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During the severe and ongoing housing market crisis millions of homeowners found themselves “underwater” on their mortgages, owing more than the market value of their homes. That made it virtually impossible to qualify for refinancing or to sell the home and generate enough money to pay off a burdensome loan. The inevitable result was the financially harsh and oftentimes emotionally devastating outcome of foreclosure.
In some cases, however, there may be a solution. Your bank may agree to modify the terms of your existing mortgage to make it possible for you to repay it in a more manageable way. They may forgive a portion of that debt, for instance, to give you immediate relief. The lender may also agree to let someone purchase your home for less than the amount you still owe on it, and then forgive or waive the remaining balance. That is usually referred to as a “short sale.”
If you owe $200,000 on your mortgage, for example, but your home’s market value is only $150,000 then a buyer may be willing to pay you $150,000 and the lender may authorize that sale. After the transaction is completed the lender forgives the balance of $50,000 that still remains. You have basically been given a chance to cut your losses without owing the leftover amount that had you “underwater.”
The IRS Taxes Forgiven Debt
Even though the lender is willing to forgive and forget that extra debt though, the IRS sees it differently and treats the forgiven amount of money as ordinary income. The lender has to send the IRS a 1099-C form that notifies them of the amount of debt that was waived or cancelled, and the IRS can then tax you on that “phantom income.”
In the example above, the $50,000 balance the lender did not require the borrower to pay would be interpreted by the IRS as income that the taxpayer must declare for that particular year. The problem with that is that most people who cannot even afford to pay their mortgage also cannot possibly afford to pay taxes on a huge amount of money that they did not actually earn. Although the $50,000 used in our example represents a major financial relief for the borrower, it is not spendable income or cash in their pocket. When the tax bill on that substantial amount of money arrives, they may find themselves broke and back in serious financial trouble – this time with the IRS.
The Mortgage Debt Relief Act of 2007
Congress passed the Mortgage Debt Relief Act of 2007, an emergency bill that states that eligible homeowners are exempt from paying taxes on mortgage debt that was forgiven by their lender. Generally speaking, the Act excludes income that resulted from the discharge of debt on someone’s principal residence. Debt reduced through mortgage restructuring, as well as mortgage debt forgiven in connection with a foreclosure, also typically qualifies for relief from taxes under this legislation. The Act applies to debt forgiven in calendar years 2007 through 2013, in amounts of up to $2 million or $1 million for couples who are married, but filing separately.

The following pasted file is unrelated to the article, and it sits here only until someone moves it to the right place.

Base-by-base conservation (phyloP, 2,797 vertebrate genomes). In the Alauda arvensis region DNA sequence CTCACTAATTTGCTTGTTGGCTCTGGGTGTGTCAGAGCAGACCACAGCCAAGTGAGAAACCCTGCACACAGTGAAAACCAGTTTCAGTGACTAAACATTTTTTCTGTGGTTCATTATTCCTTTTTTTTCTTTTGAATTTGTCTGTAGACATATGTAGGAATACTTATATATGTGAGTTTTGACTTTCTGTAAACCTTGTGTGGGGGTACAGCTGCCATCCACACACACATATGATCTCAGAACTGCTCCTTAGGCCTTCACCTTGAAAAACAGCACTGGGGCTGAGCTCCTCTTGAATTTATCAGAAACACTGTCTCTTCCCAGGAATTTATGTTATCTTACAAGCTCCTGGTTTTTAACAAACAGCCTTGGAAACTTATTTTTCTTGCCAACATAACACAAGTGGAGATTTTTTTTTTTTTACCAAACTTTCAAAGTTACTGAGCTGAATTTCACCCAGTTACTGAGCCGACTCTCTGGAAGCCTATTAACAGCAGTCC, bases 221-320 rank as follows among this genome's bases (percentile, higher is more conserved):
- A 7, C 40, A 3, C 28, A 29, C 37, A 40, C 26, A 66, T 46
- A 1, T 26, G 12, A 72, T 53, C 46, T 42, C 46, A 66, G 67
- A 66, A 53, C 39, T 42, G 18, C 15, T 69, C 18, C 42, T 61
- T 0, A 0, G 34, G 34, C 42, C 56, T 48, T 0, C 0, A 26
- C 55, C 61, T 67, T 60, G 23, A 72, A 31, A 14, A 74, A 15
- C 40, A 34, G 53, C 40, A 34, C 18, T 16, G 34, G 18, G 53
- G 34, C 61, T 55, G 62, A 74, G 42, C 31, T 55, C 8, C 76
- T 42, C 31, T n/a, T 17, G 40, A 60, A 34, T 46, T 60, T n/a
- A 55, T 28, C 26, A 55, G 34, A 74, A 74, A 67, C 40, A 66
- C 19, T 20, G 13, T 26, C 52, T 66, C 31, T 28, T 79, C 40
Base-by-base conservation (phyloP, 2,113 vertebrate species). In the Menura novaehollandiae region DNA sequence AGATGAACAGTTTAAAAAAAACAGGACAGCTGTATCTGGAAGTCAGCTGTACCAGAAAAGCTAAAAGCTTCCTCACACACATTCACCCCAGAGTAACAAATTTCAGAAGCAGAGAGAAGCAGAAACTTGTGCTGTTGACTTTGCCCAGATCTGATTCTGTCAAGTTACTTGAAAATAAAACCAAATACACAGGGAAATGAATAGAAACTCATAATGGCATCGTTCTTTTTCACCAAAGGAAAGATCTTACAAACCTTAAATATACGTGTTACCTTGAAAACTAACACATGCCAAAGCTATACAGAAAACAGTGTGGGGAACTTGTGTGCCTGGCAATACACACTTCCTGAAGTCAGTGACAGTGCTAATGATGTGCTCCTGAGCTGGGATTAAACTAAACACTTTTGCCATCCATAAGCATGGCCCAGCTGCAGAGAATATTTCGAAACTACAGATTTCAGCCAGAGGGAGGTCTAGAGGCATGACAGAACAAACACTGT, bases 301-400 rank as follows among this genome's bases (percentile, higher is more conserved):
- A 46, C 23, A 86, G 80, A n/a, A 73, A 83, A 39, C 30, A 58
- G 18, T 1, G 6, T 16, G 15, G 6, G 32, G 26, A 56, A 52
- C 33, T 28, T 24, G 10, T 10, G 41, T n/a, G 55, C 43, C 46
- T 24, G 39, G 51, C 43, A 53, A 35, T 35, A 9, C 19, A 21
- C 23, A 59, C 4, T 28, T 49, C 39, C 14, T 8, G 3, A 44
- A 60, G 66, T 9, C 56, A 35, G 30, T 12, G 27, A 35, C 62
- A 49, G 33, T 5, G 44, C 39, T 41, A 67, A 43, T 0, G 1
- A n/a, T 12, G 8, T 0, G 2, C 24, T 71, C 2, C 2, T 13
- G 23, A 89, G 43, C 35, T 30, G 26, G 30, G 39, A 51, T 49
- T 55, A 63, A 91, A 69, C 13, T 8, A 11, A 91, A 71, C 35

Congress May Let the Mortgage Debt Relief Act Expire
There is a problem now, though, and you can blame Congress; members of Congress have not yet extended the Mortgage Debt Relief Act, which officially expired on the first day of 2014. Unless they agree to continue the provisions of the Act, that tax relief will go away. That means if you are planning to use a strategy that involves mortgage debt forgiveness this year, you may have to calculate your federal tax liability into that equation. For most people considering a short sale, for instance, that additional expense to the IRS will undermine the whole process so that it will no longer be a viable option or a financially realistic and doable solution.
How to Declare Forgiven Debt
Forgiven loan debt has to be declared for the year in which it was forgiven, so if you experienced loan forgiveness in 2013, now is the time to include that in your tax preparation. If you have not yet received a copy of the 1099-C form from your lender, that is no excuse because the lender probably did send the information to the IRS. The good news is that your lender-forgiven mortgage debt is probably not taxable as long as your mortgage was used to buy, build, or substantially improve your primary residence. Formally declared bankruptcies and insolvencies may also qualify as exclusions.
Consult a qualified tax planner or visit the IRS website for more details and a better understanding of the rules as they are stipulated under the Mortgage Debt Relief Act. Keep in mind that state taxes may also be owed, although many states follow the same basic rules that apply to federal taxes. You will have to consult your own state’s tax code to determine whether you owe anything in your local jurisdiction.